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The Toxic Myth of Anzac

Derry, Northern Ireland.

Scott McIntyre was sacked last week as a sports presenter on the Australian TV network Special Broadcasting Service for having tweeted acerbic comments about Anzac Day – the annual commemoration on April 25th of the role of the Australian and New Zealand Army Corps at Gallipoli in 1915. “The cultification of an imperialist invasion of a foreign nation that Australia had no quarrel with is against all ideals of modern society,” was McIntyre’s opening salvo. Australians should rather be “Remembering the summary execution, widespread rape and theft committed by these ‘brave’ Anzacs.” The anger has been phenomenal. An online petition calling for McIntyre’s sacking attracted a reported 180,000 signatures in a day. Communications Minister Malcolm Turnbull denounced him as “despicable…difficult to think of more offensive or inappropriate comments.” Twenty four hours after the messages were sent, SBS announced that it had “taken decisive action to terminate Mr McIntyre’s position with immediate effect.” Anzac Day is of huge significance in Australia and New Zealand. Australia had become independent 13 years before the outbreak of the first world war, New Zealand six years later. The white section of the population regarded itself still as empire-loyalist, but now with this difference: that in joining the conflict as independent entities, they could see themselves as having taken their place among the nations of the world. I

The writer of “Waltzing Matilda”, Banjo Paterson, caught the note perfectly:

The mettle that a race can show
Is proved with shot and steel
And now we know what nations know
And feel what nations feel.

McIntyre had trashed the foundation myth. More generally, he had drawn attention to the way soft-lit Remembrance is used slyly to promote wars of the present and future. On a visit to New Zealand on the eve of Anzac Day, Australian Prime Minister Tony Abbot referred to soldiers fighting in the Middle East today as “Sons of Anzac.”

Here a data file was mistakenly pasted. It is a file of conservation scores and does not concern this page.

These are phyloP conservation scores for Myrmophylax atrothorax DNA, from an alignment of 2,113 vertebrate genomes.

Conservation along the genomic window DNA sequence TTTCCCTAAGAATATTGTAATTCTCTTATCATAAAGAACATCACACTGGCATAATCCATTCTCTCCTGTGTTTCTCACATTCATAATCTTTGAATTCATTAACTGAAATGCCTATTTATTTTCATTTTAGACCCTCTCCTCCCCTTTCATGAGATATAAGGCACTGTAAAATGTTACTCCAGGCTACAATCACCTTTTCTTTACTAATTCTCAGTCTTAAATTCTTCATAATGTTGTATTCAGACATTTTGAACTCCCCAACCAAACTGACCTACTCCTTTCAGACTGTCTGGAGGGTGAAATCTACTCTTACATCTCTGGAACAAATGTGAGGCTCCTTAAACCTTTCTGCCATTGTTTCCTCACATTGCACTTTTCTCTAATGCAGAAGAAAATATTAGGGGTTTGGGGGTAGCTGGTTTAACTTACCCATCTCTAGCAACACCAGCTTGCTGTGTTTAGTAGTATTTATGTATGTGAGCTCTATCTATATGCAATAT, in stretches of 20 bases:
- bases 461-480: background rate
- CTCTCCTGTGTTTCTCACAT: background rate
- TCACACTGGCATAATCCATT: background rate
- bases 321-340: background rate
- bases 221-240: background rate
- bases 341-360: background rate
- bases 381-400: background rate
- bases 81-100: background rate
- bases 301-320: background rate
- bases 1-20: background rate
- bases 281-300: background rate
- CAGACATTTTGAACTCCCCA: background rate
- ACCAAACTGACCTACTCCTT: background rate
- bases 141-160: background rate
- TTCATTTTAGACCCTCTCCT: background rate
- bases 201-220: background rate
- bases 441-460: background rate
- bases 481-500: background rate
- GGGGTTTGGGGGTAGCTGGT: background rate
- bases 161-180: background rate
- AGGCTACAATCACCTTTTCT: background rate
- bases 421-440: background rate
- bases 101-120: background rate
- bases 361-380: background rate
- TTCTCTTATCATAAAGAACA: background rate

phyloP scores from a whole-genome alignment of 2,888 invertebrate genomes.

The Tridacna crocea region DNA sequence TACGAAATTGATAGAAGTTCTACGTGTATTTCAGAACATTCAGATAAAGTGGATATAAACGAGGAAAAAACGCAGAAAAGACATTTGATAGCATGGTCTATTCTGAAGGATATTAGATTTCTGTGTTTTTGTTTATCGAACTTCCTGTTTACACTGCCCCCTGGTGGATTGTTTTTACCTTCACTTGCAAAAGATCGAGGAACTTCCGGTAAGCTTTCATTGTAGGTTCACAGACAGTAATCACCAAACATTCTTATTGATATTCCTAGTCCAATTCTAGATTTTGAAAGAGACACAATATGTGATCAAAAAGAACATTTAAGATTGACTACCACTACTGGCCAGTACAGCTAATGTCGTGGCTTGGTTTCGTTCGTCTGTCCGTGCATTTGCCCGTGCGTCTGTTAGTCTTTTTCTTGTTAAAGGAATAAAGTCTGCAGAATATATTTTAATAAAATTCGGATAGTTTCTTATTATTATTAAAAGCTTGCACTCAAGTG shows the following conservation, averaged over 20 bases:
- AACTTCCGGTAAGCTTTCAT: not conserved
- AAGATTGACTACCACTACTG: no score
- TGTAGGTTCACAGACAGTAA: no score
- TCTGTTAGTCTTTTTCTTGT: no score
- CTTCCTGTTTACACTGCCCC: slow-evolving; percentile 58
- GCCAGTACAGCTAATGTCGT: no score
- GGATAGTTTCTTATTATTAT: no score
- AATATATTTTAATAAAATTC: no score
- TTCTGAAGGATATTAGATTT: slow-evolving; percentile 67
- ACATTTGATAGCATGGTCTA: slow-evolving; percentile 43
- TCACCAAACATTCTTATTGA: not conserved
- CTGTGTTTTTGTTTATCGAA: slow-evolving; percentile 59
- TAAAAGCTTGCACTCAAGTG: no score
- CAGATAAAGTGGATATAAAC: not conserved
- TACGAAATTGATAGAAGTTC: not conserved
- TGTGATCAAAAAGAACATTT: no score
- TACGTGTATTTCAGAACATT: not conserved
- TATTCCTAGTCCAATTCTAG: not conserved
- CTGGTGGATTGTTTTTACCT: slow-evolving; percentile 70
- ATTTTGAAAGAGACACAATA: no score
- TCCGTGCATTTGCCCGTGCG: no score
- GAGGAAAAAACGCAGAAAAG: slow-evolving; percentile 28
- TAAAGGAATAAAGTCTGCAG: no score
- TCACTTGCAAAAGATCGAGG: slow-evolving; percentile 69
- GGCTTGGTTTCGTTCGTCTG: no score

There are no exact parallels with Ireland’s experience, except in this: that the sentimentalisation of slaughter which McIntyre lost his job for exposing is evident, too,  in the memorialising of the Irish misled into following England’s flag. Like the Kiwis and the Aussies, they, too, were flung to their deaths like fistfuls of chaff.

The attack on Turkey was intended to knock the Ottoman Empire out of the war and clear the path for Tsarist Russia through to Constantinople. In the longer term, it can be seen as the moment when Britain and France stepped decisively into the Middle East to replace the Ottomans as imperial rulers, then to draw the boundaries of invented nations, the better to divvy up the resources of the region between them. (A glance at today’s news pages will tell how that one worked out)

It is right and proper that all those killed in World War One should be remembered. But they should be remembered with rage against the obviously predictable futility of the enterprise and of the crime which it represented against humanity, not with reverence for a sacrifice well made.

How can it be that crowds gather today with heads bowed for the wilderness of victims but no show of anger against those responsible nor firm resolution of Never Again. How can there be commemorations of the ’14-’18 war which are not also anti-war demonstrations?

Herein, of course, lies the reason rouge is freshly applied every year to the skeletons of the fallen. In repose now, still beautiful, all worth it.

There is a positive size. After McIntyre had been battered for a couple of days, a different response began to emerge. A number of commentators spoke up, some to endorse what he’d said, others to defend his right to have said it. “It took four months for the defenders of free speech to move from #JeSuisCharlie to #SackScottMcIntyre” wrote one correspondent in the Sydney Morning Herald.

After apparent hesitation, the Australian journalists’ union, the Media, Entertainment and Arts Alliance, came out strongly in McIntyre’s defence.

Perhaps some who are sick in their souls at the drenching of Ireland in toxic Remembrance will be encouraged to disrupt the displays of consensus.

In the 1970s, the Scots-Australian song-writer Eric Bogle adapted Banjo Paterson’s anthem:

“They gathered the crippled, the wounded, the maimed, and they shipped us back home to Australia/The legless, the armless, the blind, the insane, those proud wounded heroes of Suvla/And as our ship pulled into Circular Quay, I looked at the place where me legs used to be/And thanked Christ there was nobody waiting for me, to grieve, to mourn, and to pity./ And the band played Waltzing Matilda…”

Very many of us who have no time for the nationalist falsifications of the history of the Easter Rising are nevertheless content that it was far better to die ‘neath an Irish sky than at Suvla or Sedd el Bahr. We should be saying that out more  loudly.

Eamonn McCann is an Irish journalist and political activist. He can be reached at Eamonderry@aol.com

More articles by:

Eamonn McCann is an Irish journalist and political activist. He can be reached at Eamonderry@aol.com

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